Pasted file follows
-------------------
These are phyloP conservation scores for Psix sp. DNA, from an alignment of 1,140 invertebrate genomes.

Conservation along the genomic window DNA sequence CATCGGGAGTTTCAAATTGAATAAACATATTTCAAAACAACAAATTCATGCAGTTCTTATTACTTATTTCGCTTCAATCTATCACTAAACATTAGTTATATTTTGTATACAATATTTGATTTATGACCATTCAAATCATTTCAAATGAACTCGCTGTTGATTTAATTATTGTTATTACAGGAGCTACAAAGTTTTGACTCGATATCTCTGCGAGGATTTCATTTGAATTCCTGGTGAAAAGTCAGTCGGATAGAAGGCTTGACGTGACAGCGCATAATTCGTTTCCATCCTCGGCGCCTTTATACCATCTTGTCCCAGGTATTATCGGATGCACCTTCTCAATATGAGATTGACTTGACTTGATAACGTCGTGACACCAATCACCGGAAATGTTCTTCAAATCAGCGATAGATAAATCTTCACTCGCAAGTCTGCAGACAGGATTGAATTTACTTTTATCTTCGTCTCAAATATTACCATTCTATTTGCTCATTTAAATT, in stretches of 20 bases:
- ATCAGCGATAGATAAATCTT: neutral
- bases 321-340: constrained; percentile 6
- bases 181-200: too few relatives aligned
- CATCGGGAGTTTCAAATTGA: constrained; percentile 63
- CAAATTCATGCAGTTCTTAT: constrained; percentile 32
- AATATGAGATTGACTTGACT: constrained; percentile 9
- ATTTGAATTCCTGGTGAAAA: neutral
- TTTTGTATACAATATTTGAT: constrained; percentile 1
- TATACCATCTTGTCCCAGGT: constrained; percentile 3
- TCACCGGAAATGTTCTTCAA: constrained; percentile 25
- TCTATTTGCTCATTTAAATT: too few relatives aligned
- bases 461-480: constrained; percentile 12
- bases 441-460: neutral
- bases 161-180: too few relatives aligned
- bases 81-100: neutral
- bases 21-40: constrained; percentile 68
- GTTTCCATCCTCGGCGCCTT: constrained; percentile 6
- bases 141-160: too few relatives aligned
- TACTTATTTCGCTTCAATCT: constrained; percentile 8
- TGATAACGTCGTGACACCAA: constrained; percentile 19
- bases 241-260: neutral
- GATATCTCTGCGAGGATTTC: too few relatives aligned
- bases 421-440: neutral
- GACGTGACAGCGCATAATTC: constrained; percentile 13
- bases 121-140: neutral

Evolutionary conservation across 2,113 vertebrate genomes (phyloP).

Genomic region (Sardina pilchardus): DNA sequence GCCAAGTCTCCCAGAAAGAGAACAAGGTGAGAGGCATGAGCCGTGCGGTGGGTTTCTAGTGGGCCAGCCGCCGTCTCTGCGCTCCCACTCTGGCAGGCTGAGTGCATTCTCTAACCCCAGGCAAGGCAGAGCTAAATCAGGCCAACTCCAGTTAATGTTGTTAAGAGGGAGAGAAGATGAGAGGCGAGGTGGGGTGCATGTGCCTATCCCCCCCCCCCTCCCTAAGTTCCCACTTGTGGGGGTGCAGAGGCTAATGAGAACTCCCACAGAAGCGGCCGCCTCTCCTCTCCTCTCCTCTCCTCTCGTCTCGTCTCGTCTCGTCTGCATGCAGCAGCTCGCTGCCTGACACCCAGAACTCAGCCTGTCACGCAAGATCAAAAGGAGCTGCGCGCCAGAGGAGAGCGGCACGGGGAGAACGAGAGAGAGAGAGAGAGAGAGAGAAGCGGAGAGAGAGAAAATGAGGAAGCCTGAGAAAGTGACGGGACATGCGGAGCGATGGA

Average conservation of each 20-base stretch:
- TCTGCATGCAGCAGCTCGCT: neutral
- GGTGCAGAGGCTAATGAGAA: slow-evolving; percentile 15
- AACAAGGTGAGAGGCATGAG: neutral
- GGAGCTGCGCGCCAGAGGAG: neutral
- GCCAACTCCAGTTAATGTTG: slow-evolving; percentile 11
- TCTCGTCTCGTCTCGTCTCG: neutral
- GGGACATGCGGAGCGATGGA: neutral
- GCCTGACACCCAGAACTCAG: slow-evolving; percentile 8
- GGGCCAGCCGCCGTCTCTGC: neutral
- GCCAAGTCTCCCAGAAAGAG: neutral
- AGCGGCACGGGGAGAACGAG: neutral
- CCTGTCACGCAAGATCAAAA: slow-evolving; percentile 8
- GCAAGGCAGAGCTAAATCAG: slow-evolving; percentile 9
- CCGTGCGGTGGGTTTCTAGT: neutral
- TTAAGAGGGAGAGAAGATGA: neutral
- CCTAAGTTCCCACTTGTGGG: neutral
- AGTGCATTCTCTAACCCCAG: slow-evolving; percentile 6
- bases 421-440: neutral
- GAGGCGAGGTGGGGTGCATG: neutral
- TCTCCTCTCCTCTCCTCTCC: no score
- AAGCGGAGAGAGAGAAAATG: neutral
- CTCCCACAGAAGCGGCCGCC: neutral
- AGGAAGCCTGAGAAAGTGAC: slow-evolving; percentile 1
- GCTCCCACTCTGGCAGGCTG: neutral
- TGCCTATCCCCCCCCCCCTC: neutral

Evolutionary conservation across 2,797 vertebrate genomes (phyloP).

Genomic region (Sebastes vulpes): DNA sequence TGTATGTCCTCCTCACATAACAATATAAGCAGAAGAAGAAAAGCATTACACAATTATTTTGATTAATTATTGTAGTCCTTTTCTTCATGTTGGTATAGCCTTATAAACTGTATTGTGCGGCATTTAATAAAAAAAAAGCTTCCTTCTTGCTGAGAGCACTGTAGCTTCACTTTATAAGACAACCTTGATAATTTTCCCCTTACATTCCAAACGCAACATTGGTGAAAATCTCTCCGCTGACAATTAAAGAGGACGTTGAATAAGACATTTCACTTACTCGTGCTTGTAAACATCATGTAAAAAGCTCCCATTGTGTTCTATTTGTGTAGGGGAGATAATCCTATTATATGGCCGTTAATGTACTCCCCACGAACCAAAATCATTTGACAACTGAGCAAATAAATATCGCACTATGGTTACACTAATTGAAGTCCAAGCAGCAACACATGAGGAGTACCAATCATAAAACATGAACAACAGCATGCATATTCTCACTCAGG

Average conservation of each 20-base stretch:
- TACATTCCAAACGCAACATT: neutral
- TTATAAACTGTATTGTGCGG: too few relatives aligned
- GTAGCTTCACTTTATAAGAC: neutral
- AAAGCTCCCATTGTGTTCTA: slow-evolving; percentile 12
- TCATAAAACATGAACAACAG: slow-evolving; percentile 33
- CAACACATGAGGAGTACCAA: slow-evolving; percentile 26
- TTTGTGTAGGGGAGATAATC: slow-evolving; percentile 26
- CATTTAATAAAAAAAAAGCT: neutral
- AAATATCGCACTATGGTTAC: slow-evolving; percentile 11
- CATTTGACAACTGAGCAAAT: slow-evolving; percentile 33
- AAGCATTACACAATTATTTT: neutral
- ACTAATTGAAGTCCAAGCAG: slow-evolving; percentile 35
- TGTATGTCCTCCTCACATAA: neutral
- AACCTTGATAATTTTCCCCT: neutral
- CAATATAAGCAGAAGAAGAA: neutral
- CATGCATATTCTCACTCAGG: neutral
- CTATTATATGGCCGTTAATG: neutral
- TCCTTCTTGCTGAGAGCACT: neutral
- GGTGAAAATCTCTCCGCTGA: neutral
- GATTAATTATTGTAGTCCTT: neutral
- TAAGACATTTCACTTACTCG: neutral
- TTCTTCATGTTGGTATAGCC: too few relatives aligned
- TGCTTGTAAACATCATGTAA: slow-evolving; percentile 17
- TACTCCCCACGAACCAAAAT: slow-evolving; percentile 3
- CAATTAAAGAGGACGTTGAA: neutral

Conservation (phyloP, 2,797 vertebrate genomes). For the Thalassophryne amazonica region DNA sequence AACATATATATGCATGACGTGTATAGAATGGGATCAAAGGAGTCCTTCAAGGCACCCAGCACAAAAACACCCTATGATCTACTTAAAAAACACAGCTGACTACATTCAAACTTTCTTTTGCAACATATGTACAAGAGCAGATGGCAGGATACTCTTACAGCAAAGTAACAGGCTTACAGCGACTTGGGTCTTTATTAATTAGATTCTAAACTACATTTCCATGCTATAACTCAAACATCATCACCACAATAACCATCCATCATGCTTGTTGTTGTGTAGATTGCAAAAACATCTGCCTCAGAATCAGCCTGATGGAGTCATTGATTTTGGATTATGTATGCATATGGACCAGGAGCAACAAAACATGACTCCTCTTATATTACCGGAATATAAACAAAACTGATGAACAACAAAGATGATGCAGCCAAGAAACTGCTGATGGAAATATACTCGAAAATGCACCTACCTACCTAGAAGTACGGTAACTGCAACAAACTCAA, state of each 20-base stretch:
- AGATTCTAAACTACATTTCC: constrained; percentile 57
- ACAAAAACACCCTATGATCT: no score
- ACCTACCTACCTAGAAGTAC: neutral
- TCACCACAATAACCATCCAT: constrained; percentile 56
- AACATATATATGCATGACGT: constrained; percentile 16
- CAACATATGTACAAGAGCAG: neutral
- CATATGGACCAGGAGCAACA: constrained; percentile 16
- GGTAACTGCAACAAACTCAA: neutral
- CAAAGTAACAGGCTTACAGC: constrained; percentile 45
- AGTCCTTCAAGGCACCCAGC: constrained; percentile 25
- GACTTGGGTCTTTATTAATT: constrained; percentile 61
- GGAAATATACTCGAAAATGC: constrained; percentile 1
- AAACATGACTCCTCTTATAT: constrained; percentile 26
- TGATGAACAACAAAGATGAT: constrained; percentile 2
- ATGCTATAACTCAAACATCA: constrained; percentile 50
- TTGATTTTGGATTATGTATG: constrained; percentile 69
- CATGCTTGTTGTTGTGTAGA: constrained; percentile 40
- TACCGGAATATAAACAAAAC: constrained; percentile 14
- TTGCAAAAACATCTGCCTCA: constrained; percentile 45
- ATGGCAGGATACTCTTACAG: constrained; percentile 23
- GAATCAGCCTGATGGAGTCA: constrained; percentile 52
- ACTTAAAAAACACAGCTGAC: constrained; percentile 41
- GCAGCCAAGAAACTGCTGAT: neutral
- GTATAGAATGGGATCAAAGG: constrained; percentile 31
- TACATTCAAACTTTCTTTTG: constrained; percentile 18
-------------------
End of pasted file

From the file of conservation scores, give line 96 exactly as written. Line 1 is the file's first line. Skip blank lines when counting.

- GGAAATATACTCGAAAATGC: constrained; percentile 1